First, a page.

Earlier today, Stephen attended the launch of Mencap’s Hear my Voice campaign in the House of Commons. The campaign is about empowering people with a learning disability and their families to make sure their voices are heard by their local MPs and candidates in the lead up to the May 2015 General Election.
There are 1.4 million people with a learning disability in the UK but many feel they are not listened to by those in power and the issues they that are important to them – like hate crime, better healthcare and education – are often not talked about.
Stephen was one of the MPs confirming their support for the campaign at yesterday’s event. Speaking at the event, Stephen said: "People with a learning disability and their families are as much a part of our society as anyone else and deserve to have their voices heard on the issues that matter to them. I am listening and I hope that many more MPs and potential candidates will do the same by getting on board with Mencap’s Hear my voice campaign.”
Over 40 MPs attended the launch event where people with a learning disability and their families talked to them about the campaign and the things that matter most to them. They showed their support by signing-up to say, “I’m listening”, on the new campaign website: www.hear-my-voice-org-uk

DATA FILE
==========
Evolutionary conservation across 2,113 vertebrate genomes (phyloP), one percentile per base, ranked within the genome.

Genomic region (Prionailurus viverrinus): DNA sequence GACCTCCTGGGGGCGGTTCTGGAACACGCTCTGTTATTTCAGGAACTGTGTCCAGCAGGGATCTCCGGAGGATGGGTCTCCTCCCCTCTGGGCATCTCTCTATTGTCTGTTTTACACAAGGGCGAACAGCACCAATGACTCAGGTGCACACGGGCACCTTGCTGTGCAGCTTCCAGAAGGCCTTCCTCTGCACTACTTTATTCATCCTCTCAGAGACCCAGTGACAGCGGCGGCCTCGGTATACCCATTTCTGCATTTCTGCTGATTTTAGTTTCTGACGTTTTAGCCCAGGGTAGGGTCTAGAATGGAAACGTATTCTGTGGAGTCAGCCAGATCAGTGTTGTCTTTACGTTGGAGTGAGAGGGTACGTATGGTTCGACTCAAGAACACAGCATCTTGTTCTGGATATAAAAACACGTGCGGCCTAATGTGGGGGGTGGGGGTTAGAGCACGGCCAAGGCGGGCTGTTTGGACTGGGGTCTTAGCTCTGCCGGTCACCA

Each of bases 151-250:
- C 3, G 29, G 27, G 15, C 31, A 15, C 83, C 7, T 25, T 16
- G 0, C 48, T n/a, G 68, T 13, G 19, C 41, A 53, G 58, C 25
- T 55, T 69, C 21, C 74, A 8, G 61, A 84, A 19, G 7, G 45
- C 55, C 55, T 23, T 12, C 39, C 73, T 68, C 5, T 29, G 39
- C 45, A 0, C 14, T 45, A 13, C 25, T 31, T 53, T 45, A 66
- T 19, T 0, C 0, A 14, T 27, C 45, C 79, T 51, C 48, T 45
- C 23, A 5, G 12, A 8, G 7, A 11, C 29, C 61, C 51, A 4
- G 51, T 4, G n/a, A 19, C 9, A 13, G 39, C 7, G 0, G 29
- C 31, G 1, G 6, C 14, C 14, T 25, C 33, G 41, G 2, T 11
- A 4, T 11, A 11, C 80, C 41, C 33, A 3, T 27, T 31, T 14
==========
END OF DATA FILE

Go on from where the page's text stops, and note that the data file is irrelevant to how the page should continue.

Through the campaign website, people with a learning disability and their families are given a space to share their experiences with their local MP and, in return, MPs and candidates are able to show their support by signing up to say they are listening.
MPs also received a copy of the Mencap Manifesto, which contained the issues that matter most to people with a learning disability and their families and on which they want to see action from the next UK government. These include improving healthcare for people with a learning disability, ending disability hate crime and improving support in education.
MPs were then presented with exclusive regional polling data* relevant to their constituencies, which revealed a national call for urgent action to be taken by the next UK government to tackle learning disability discrimination and exclusion.